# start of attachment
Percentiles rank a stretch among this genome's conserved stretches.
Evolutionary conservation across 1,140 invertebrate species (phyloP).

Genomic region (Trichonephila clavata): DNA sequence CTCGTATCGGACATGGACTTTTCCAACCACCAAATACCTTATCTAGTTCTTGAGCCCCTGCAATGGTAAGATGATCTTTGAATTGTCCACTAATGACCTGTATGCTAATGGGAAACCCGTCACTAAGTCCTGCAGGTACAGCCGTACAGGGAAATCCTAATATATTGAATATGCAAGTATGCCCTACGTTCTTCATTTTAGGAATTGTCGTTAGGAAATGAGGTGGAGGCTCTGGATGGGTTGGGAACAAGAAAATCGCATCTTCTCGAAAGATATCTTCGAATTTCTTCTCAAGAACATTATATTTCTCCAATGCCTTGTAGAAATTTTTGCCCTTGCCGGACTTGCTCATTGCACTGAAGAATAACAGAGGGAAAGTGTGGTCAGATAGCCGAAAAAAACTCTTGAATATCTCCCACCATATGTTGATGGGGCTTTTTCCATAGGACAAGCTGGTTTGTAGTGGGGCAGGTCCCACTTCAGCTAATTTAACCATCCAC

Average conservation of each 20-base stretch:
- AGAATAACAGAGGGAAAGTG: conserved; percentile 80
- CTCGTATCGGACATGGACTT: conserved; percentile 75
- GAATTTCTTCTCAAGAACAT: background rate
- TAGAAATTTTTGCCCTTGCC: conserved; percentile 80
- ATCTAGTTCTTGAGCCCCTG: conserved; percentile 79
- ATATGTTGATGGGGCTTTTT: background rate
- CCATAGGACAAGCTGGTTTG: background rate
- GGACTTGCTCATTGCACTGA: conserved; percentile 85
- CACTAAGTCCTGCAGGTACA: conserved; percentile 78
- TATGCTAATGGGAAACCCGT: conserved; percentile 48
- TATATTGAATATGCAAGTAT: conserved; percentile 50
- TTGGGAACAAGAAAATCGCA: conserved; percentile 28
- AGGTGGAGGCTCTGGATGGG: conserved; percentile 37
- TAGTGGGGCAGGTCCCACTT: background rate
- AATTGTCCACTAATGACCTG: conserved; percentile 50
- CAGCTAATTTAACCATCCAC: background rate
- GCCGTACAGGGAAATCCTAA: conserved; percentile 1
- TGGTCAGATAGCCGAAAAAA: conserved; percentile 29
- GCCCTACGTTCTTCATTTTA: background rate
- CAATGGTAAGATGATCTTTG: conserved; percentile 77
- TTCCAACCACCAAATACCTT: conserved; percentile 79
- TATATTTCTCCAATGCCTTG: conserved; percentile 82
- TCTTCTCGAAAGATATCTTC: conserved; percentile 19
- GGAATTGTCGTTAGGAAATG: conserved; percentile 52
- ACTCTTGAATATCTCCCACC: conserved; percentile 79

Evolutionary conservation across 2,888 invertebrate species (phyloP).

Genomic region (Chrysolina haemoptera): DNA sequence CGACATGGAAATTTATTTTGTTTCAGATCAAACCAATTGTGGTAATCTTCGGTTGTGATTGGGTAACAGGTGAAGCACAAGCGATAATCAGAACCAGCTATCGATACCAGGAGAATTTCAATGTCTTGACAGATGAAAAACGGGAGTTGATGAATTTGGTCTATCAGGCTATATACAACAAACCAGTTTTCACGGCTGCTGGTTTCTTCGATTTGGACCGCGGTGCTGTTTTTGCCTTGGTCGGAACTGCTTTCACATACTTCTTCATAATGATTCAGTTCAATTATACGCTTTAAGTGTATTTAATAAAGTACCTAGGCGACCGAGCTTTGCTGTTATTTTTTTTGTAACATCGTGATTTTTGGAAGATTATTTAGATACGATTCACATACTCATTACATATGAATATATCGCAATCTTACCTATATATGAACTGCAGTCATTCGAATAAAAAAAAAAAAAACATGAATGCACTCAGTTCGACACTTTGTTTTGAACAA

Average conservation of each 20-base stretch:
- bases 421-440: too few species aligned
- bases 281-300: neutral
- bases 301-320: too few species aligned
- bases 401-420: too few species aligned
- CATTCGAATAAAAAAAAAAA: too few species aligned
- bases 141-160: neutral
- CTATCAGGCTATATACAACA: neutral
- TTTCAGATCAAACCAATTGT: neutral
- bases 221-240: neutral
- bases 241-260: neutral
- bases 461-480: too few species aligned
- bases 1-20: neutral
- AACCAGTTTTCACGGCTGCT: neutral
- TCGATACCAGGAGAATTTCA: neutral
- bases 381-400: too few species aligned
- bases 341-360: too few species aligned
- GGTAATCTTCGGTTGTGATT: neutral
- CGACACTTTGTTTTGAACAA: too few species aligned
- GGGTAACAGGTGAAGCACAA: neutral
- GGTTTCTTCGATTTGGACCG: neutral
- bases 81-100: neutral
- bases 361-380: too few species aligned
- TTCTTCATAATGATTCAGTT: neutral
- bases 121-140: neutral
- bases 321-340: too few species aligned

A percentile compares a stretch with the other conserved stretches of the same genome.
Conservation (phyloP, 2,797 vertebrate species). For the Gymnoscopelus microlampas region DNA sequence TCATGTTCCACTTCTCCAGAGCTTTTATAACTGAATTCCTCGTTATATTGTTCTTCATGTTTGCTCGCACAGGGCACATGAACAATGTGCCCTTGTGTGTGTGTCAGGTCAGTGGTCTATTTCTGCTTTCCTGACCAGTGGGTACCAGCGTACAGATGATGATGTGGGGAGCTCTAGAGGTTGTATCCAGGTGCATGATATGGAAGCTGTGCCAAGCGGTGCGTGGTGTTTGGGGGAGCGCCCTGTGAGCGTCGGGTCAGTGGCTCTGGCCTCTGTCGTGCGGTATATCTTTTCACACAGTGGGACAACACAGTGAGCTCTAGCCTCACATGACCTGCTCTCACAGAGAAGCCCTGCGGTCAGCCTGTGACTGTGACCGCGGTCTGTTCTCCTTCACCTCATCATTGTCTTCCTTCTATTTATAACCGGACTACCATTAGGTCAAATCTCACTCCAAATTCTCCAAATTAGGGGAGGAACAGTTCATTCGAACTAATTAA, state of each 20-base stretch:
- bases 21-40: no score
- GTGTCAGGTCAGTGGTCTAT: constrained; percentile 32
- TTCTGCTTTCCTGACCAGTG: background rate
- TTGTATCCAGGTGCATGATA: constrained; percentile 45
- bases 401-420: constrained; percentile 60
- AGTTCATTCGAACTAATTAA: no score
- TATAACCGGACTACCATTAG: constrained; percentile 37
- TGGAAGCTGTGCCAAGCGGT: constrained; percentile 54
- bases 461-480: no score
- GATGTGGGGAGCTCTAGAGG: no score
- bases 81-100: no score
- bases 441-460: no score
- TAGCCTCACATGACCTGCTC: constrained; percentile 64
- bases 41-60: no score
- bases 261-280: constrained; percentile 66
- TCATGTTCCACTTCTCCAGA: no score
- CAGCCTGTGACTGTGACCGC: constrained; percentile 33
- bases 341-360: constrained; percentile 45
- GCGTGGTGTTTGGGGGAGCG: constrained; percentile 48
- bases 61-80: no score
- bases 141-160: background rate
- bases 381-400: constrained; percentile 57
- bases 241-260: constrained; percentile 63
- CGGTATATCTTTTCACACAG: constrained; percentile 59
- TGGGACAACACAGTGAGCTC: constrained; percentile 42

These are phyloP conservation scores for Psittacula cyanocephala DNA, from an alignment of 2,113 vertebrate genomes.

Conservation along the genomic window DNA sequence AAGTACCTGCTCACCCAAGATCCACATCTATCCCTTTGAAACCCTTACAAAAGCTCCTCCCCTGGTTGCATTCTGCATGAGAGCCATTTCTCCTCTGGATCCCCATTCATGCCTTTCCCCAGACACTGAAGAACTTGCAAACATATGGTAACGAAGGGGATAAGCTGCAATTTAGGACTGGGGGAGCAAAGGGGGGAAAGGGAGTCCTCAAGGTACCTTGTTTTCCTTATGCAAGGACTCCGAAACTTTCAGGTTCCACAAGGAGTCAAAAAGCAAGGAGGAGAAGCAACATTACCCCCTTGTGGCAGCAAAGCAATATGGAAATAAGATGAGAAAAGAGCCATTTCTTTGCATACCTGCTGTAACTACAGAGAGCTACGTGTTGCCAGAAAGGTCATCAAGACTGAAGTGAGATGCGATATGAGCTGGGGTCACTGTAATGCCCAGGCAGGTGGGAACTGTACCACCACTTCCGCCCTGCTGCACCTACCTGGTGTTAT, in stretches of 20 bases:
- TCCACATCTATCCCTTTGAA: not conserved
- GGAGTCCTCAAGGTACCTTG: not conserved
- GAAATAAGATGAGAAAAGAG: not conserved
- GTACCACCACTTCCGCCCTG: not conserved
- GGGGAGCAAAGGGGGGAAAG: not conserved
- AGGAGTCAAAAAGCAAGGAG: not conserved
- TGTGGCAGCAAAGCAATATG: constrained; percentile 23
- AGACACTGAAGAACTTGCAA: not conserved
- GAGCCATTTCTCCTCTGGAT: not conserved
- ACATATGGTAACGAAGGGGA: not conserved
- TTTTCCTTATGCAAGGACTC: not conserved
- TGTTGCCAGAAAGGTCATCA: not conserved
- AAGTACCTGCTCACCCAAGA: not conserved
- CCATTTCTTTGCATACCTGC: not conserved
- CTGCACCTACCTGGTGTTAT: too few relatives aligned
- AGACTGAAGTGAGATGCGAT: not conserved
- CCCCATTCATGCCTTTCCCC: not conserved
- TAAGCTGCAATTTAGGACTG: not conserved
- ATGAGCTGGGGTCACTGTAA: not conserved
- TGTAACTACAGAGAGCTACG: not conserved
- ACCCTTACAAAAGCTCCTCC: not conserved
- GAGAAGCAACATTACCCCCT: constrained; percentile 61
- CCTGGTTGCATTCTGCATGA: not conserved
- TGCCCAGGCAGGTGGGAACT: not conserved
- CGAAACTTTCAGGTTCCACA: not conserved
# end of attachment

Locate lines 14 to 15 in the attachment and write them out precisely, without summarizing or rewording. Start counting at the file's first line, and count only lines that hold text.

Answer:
- TATGCTAATGGGAAACCCGT: conserved; percentile 48
- TATATTGAATATGCAAGTAT: conserved; percentile 50